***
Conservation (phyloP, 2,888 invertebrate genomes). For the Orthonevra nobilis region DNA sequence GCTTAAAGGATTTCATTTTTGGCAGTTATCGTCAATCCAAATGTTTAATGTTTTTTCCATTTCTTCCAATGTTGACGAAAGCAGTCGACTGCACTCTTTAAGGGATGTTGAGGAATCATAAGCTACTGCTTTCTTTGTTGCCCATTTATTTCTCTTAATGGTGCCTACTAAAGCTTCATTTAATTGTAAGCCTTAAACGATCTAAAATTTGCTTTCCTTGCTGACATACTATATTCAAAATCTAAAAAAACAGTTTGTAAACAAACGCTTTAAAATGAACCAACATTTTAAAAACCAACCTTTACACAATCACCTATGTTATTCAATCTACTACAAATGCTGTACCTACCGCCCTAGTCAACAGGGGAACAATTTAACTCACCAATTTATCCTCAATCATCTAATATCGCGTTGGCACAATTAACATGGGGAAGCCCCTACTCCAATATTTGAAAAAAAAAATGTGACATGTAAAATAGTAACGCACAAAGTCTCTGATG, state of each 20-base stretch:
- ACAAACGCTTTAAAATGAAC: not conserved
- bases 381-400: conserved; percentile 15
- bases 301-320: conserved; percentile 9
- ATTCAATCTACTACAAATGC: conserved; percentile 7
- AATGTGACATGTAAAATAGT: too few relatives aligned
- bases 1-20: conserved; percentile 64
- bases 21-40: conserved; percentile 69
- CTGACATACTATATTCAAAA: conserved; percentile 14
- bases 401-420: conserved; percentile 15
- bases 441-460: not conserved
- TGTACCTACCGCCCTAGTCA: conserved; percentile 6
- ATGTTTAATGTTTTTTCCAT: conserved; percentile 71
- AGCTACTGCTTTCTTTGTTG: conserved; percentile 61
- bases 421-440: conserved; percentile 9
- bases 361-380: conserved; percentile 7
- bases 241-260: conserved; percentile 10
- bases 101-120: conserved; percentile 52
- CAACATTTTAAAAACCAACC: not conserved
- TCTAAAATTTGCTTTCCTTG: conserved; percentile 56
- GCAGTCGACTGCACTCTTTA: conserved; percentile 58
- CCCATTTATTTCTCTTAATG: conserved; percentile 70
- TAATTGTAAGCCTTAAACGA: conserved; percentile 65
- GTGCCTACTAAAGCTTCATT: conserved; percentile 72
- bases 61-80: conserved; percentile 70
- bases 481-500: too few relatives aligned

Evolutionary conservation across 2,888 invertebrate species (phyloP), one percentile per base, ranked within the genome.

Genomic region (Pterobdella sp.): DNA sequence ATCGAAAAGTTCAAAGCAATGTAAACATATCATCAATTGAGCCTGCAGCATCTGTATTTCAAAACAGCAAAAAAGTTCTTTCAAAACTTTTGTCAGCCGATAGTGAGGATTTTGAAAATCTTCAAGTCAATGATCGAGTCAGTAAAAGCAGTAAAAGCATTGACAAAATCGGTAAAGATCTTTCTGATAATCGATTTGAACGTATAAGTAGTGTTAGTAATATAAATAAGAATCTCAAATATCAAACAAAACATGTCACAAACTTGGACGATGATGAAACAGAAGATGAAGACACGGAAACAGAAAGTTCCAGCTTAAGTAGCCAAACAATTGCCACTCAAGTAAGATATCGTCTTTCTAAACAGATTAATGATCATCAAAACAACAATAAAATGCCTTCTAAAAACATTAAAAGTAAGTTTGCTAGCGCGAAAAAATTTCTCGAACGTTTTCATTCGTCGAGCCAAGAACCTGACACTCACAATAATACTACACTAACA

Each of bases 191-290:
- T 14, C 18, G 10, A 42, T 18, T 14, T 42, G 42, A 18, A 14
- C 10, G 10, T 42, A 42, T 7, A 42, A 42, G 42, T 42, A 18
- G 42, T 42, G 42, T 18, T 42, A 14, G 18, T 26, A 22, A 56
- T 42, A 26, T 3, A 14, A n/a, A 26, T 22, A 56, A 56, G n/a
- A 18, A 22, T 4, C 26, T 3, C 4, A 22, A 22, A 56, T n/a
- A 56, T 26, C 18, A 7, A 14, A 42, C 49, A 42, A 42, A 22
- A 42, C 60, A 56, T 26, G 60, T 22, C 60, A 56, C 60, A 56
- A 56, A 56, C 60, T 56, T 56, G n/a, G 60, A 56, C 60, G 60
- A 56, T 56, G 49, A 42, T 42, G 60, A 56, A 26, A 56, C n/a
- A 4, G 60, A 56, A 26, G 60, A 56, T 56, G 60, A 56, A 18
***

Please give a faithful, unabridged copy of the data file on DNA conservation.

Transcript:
Conservation (phyloP, 2,888 invertebrate genomes). For the Orthonevra nobilis region DNA sequence GCTTAAAGGATTTCATTTTTGGCAGTTATCGTCAATCCAAATGTTTAATGTTTTTTCCATTTCTTCCAATGTTGACGAAAGCAGTCGACTGCACTCTTTAAGGGATGTTGAGGAATCATAAGCTACTGCTTTCTTTGTTGCCCATTTATTTCTCTTAATGGTGCCTACTAAAGCTTCATTTAATTGTAAGCCTTAAACGATCTAAAATTTGCTTTCCTTGCTGACATACTATATTCAAAATCTAAAAAAACAGTTTGTAAACAAACGCTTTAAAATGAACCAACATTTTAAAAACCAACCTTTACACAATCACCTATGTTATTCAATCTACTACAAATGCTGTACCTACCGCCCTAGTCAACAGGGGAACAATTTAACTCACCAATTTATCCTCAATCATCTAATATCGCGTTGGCACAATTAACATGGGGAAGCCCCTACTCCAATATTTGAAAAAAAAAATGTGACATGTAAAATAGTAACGCACAAAGTCTCTGATG, state of each 20-base stretch:
- ACAAACGCTTTAAAATGAAC: not conserved
- bases 381-400: conserved; percentile 15
- bases 301-320: conserved; percentile 9
- ATTCAATCTACTACAAATGC: conserved; percentile 7
- AATGTGACATGTAAAATAGT: too few relatives aligned
- bases 1-20: conserved; percentile 64
- bases 21-40: conserved; percentile 69
- CTGACATACTATATTCAAAA: conserved; percentile 14
- bases 401-420: conserved; percentile 15
- bases 441-460: not conserved
- TGTACCTACCGCCCTAGTCA: conserved; percentile 6
- ATGTTTAATGTTTTTTCCAT: conserved; percentile 71
- AGCTACTGCTTTCTTTGTTG: conserved; percentile 61
- bases 421-440: conserved; percentile 9
- bases 361-380: conserved; percentile 7
- bases 241-260: conserved; percentile 10
- bases 101-120: conserved; percentile 52
- CAACATTTTAAAAACCAACC: not conserved
- TCTAAAATTTGCTTTCCTTG: conserved; percentile 56
- GCAGTCGACTGCACTCTTTA: conserved; percentile 58
- CCCATTTATTTCTCTTAATG: conserved; percentile 70
- TAATTGTAAGCCTTAAACGA: conserved; percentile 65
- GTGCCTACTAAAGCTTCATT: conserved; percentile 72
- bases 61-80: conserved; percentile 70
- bases 481-500: too few relatives aligned

Evolutionary conservation across 2,888 invertebrate species (phyloP), one percentile per base, ranked within the genome.

Genomic region (Pterobdella sp.): DNA sequence ATCGAAAAGTTCAAAGCAATGTAAACATATCATCAATTGAGCCTGCAGCATCTGTATTTCAAAACAGCAAAAAAGTTCTTTCAAAACTTTTGTCAGCCGATAGTGAGGATTTTGAAAATCTTCAAGTCAATGATCGAGTCAGTAAAAGCAGTAAAAGCATTGACAAAATCGGTAAAGATCTTTCTGATAATCGATTTGAACGTATAAGTAGTGTTAGTAATATAAATAAGAATCTCAAATATCAAACAAAACATGTCACAAACTTGGACGATGATGAAACAGAAGATGAAGACACGGAAACAGAAAGTTCCAGCTTAAGTAGCCAAACAATTGCCACTCAAGTAAGATATCGTCTTTCTAAACAGATTAATGATCATCAAAACAACAATAAAATGCCTTCTAAAAACATTAAAAGTAAGTTTGCTAGCGCGAAAAAATTTCTCGAACGTTTTCATTCGTCGAGCCAAGAACCTGACACTCACAATAATACTACACTAACA

Each of bases 191-290:
- T 14, C 18, G 10, A 42, T 18, T 14, T 42, G 42, A 18, A 14
- C 10, G 10, T 42, A 42, T 7, A 42, A 42, G 42, T 42, A 18
- G 42, T 42, G 42, T 18, T 42, A 14, G 18, T 26, A 22, A 56
- T 42, A 26, T 3, A 14, A n/a, A 26, T 22, A 56, A 56, G n/a
- A 18, A 22, T 4, C 26, T 3, C 4, A 22, A 22, A 56, T n/a
- A 56, T 26, C 18, A 7, A 14, A 42, C 49, A 42, A 42, A 22
- A 42, C 60, A 56, T 26, G 60, T 22, C 60, A 56, C 60, A 56
- A 56, A 56, C 60, T 56, T 56, G n/a, G 60, A 56, C 60, G 60
- A 56, T 56, G 49, A 42, T 42, G 60, A 56, A 26, A 56, C n/a
- A 4, G 60, A 56, A 26, G 60, A 56, T 56, G 60, A 56, A 18